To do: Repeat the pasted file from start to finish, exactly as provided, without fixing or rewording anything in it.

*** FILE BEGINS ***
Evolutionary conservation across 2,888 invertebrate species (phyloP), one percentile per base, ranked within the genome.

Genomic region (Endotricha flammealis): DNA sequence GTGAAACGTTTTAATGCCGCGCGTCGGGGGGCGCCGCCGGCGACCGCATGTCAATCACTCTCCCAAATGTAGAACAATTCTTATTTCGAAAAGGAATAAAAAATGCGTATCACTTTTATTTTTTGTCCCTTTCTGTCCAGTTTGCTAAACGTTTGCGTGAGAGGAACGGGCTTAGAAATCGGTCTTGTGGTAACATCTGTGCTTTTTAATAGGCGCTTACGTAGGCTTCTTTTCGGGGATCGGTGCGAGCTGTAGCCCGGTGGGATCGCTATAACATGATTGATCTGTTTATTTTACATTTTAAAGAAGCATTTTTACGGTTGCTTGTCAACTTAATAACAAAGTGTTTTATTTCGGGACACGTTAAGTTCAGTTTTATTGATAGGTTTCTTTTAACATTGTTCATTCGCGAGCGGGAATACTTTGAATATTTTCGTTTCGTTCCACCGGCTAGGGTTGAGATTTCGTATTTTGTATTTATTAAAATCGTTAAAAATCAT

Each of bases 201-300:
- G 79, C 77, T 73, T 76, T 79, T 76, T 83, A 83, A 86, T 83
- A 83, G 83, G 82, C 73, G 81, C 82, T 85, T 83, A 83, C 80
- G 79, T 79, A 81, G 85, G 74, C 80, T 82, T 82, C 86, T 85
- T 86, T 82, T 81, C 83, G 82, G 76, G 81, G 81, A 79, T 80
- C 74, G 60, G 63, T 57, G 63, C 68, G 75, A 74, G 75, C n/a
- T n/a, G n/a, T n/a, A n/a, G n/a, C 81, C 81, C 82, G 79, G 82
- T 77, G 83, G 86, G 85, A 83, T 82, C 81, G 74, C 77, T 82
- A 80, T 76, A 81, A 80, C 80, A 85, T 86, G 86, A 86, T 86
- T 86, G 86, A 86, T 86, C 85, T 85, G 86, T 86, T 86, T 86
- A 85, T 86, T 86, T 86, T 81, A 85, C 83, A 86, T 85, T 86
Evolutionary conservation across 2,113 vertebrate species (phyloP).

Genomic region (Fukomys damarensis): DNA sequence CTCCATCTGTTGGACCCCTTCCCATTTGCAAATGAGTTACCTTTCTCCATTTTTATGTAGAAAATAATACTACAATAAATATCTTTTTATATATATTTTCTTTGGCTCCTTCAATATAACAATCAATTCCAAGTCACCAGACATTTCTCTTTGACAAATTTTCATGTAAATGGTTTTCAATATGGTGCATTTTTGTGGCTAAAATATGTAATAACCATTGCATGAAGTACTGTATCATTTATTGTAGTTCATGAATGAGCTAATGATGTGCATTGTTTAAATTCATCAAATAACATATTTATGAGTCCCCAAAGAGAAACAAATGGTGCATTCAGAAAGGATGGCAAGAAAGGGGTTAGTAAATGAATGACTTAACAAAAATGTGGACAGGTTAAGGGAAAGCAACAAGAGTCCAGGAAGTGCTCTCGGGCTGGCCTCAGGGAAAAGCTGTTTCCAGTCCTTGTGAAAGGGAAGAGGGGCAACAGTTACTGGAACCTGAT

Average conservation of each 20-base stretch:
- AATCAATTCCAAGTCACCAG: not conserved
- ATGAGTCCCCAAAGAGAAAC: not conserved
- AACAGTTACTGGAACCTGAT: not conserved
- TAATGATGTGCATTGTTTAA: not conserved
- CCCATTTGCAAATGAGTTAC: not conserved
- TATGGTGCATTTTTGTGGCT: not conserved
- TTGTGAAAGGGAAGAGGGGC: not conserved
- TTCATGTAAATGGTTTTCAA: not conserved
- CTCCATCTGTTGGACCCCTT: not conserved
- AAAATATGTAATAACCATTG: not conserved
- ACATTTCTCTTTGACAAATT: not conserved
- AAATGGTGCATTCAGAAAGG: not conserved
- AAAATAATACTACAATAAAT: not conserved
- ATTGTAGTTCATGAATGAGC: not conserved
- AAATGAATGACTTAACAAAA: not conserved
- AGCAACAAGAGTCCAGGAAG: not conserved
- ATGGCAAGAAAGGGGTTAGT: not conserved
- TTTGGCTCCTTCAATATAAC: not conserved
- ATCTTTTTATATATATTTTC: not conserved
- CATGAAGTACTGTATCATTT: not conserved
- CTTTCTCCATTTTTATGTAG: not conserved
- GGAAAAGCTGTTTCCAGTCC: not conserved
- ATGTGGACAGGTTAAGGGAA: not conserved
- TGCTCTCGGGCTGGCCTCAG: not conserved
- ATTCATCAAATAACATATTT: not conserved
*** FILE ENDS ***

Evolutionary conservation across 2,888 invertebrate species (phyloP), one percentile per base, ranked within the genome.

Genomic region (Endotricha flammealis): DNA sequence GTGAAACGTTTTAATGCCGCGCGTCGGGGGGCGCCGCCGGCGACCGCATGTCAATCACTCTCCCAAATGTAGAACAATTCTTATTTCGAAAAGGAATAAAAAATGCGTATCACTTTTATTTTTTGTCCCTTTCTGTCCAGTTTGCTAAACGTTTGCGTGAGAGGAACGGGCTTAGAAATCGGTCTTGTGGTAACATCTGTGCTTTTTAATAGGCGCTTACGTAGGCTTCTTTTCGGGGATCGGTGCGAGCTGTAGCCCGGTGGGATCGCTATAACATGATTGATCTGTTTATTTTACATTTTAAAGAAGCATTTTTACGGTTGCTTGTCAACTTAATAACAAAGTGTTTTATTTCGGGACACGTTAAGTTCAGTTTTATTGATAGGTTTCTTTTAACATTGTTCATTCGCGAGCGGGAATACTTTGAATATTTTCGTTTCGTTCCACCGGCTAGGGTTGAGATTTCGTATTTTGTATTTATTAAAATCGTTAAAAATCAT

Each of bases 201-300:
- G 79, C 77, T 73, T 76, T 79, T 76, T 83, A 83, A 86, T 83
- A 83, G 83, G 82, C 73, G 81, C 82, T 85, T 83, A 83, C 80
- G 79, T 79, A 81, G 85, G 74, C 80, T 82, T 82, C 86, T 85
- T 86, T 82, T 81, C 83, G 82, G 76, G 81, G 81, A 79, T 80
- C 74, G 60, G 63, T 57, G 63, C 68, G 75, A 74, G 75, C n/a
- T n/a, G n/a, T n/a, A n/a, G n/a, C 81, C 81, C 82, G 79, G 82
- T 77, G 83, G 86, G 85, A 83, T 82, C 81, G 74, C 77, T 82
- A 80, T 76, A 81, A 80, C 80, A 85, T 86, G 86, A 86, T 86
- T 86, G 86, A 86, T 86, C 85, T 85, G 86, T 86, T 86, T 86
- A 85, T 86, T 86, T 86, T 81, A 85, C 83, A 86, T 85, T 86
Evolutionary conservation across 2,113 vertebrate species (phyloP).

Genomic region (Fukomys damarensis): DNA sequence CTCCATCTGTTGGACCCCTTCCCATTTGCAAATGAGTTACCTTTCTCCATTTTTATGTAGAAAATAATACTACAATAAATATCTTTTTATATATATTTTCTTTGGCTCCTTCAATATAACAATCAATTCCAAGTCACCAGACATTTCTCTTTGACAAATTTTCATGTAAATGGTTTTCAATATGGTGCATTTTTGTGGCTAAAATATGTAATAACCATTGCATGAAGTACTGTATCATTTATTGTAGTTCATGAATGAGCTAATGATGTGCATTGTTTAAATTCATCAAATAACATATTTATGAGTCCCCAAAGAGAAACAAATGGTGCATTCAGAAAGGATGGCAAGAAAGGGGTTAGTAAATGAATGACTTAACAAAAATGTGGACAGGTTAAGGGAAAGCAACAAGAGTCCAGGAAGTGCTCTCGGGCTGGCCTCAGGGAAAAGCTGTTTCCAGTCCTTGTGAAAGGGAAGAGGGGCAACAGTTACTGGAACCTGAT

Average conservation of each 20-base stretch:
- AATCAATTCCAAGTCACCAG: not conserved
- ATGAGTCCCCAAAGAGAAAC: not conserved
- AACAGTTACTGGAACCTGAT: not conserved
- TAATGATGTGCATTGTTTAA: not conserved
- CCCATTTGCAAATGAGTTAC: not conserved
- TATGGTGCATTTTTGTGGCT: not conserved
- TTGTGAAAGGGAAGAGGGGC: not conserved
- TTCATGTAAATGGTTTTCAA: not conserved
- CTCCATCTGTTGGACCCCTT: not conserved
- AAAATATGTAATAACCATTG: not conserved
- ACATTTCTCTTTGACAAATT: not conserved
- AAATGGTGCATTCAGAAAGG: not conserved
- AAAATAATACTACAATAAAT: not conserved
- ATTGTAGTTCATGAATGAGC: not conserved
- AAATGAATGACTTAACAAAA: not conserved
- AGCAACAAGAGTCCAGGAAG: not conserved
- ATGGCAAGAAAGGGGTTAGT: not conserved
- TTTGGCTCCTTCAATATAAC: not conserved
- ATCTTTTTATATATATTTTC: not conserved
- CATGAAGTACTGTATCATTT: not conserved
- CTTTCTCCATTTTTATGTAG: not conserved
- GGAAAAGCTGTTTCCAGTCC: not conserved
- ATGTGGACAGGTTAAGGGAA: not conserved
- TGCTCTCGGGCTGGCCTCAG: not conserved
- ATTCATCAAATAACATATTT: not conserved